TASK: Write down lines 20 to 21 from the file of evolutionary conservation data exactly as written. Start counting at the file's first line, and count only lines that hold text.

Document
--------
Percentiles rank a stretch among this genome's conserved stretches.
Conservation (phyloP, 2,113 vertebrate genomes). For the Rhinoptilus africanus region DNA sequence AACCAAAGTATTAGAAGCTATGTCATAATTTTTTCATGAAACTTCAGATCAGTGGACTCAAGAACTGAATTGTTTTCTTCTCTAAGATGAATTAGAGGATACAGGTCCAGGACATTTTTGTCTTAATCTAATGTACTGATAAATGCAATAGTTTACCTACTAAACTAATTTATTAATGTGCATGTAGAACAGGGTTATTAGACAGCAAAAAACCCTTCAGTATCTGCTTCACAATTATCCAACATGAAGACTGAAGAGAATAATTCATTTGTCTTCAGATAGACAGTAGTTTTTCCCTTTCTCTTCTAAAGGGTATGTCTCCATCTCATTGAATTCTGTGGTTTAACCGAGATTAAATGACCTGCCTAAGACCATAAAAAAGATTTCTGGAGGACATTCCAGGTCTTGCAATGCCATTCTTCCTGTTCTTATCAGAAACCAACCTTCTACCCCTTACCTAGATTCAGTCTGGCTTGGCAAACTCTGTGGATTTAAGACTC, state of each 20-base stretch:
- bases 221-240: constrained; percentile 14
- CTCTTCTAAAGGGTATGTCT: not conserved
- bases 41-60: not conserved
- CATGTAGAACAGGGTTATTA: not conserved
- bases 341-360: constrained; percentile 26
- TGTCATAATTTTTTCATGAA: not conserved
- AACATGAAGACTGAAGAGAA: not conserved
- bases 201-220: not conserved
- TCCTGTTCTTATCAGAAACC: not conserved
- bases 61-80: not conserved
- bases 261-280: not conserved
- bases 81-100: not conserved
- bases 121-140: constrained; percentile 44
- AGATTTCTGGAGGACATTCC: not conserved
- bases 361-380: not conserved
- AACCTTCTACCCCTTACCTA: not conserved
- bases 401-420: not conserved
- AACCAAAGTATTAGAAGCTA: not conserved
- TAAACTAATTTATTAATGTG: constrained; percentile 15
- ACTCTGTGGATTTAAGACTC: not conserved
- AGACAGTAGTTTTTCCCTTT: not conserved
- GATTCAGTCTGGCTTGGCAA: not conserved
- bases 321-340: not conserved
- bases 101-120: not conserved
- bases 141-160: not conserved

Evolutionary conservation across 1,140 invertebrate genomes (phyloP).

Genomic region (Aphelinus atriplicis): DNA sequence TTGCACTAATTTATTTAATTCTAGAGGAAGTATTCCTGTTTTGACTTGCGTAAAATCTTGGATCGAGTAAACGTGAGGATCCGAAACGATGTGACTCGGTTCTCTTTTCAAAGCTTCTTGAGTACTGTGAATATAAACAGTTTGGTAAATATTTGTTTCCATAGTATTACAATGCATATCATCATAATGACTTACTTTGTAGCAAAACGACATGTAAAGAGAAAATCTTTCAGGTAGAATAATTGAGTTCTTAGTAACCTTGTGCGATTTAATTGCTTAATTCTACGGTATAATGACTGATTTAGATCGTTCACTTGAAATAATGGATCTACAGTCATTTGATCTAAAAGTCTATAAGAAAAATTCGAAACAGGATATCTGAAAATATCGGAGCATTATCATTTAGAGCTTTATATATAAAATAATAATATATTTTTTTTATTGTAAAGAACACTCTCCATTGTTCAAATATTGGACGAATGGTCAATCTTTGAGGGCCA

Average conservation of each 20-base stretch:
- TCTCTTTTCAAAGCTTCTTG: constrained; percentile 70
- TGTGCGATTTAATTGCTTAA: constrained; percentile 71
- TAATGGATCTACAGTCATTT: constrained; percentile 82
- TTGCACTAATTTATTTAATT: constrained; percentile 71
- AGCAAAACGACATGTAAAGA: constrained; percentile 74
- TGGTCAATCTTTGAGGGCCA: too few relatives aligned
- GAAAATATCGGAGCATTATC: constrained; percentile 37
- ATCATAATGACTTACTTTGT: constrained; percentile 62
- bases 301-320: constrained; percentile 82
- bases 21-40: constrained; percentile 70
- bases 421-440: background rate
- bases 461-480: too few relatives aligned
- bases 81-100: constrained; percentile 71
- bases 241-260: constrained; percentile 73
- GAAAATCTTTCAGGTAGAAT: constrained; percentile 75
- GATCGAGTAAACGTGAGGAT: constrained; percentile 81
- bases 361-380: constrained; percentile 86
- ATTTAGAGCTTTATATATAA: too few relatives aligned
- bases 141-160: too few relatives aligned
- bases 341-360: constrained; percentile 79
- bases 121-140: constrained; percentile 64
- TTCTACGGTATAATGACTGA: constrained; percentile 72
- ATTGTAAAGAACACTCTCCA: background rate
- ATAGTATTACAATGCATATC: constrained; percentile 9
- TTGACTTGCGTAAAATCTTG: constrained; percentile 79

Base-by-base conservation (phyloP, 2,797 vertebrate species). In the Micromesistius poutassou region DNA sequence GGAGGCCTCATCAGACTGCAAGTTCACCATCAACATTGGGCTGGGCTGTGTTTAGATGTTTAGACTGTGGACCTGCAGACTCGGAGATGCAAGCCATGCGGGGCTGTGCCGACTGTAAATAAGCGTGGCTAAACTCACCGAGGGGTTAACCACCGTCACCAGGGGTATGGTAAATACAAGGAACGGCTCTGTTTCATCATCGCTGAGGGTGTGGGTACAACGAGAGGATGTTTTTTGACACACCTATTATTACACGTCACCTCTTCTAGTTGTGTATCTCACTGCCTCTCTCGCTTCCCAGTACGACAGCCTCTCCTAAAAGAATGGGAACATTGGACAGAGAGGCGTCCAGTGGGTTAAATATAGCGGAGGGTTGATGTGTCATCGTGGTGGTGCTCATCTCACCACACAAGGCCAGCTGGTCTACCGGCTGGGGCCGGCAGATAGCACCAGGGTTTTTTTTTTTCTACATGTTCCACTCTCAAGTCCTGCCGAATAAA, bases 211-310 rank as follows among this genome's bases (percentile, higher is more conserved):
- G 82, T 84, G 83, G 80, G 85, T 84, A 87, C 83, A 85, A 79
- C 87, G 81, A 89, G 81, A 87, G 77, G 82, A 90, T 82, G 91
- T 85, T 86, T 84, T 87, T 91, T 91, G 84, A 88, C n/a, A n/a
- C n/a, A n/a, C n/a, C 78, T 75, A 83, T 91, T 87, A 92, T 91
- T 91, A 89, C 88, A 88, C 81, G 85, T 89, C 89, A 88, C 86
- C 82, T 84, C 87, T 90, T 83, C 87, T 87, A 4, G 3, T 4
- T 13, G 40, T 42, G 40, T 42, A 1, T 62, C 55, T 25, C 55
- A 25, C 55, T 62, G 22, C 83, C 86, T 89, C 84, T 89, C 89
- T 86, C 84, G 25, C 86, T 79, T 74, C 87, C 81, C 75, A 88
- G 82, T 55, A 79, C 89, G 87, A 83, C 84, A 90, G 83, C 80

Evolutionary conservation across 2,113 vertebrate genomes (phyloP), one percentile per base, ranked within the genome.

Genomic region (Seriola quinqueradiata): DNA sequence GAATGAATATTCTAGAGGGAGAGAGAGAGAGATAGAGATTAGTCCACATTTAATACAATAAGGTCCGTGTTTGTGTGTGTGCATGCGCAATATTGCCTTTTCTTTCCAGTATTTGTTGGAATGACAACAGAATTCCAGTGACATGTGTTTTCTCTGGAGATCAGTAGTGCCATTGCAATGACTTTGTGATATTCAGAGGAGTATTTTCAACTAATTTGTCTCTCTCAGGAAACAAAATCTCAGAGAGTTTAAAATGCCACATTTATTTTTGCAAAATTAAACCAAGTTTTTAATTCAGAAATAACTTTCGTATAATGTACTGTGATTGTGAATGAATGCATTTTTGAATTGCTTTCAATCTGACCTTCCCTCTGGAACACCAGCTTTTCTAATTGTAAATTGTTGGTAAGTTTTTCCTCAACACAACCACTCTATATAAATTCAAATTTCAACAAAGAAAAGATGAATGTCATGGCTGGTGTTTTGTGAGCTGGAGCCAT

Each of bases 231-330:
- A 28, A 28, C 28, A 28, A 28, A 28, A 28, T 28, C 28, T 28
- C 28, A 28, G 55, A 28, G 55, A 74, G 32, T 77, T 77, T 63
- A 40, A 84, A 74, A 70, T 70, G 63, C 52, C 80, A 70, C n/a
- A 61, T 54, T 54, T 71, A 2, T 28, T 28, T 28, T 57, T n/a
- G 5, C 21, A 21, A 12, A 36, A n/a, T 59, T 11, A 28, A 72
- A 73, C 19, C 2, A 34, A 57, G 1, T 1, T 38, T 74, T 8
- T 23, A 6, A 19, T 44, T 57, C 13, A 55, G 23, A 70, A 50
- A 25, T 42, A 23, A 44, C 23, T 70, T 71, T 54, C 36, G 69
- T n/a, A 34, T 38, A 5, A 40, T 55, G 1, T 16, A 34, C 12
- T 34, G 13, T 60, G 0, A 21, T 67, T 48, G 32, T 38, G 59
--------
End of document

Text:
- AACCAAAGTATTAGAAGCTA: not conserved
- TAAACTAATTTATTAATGTG: constrained; percentile 15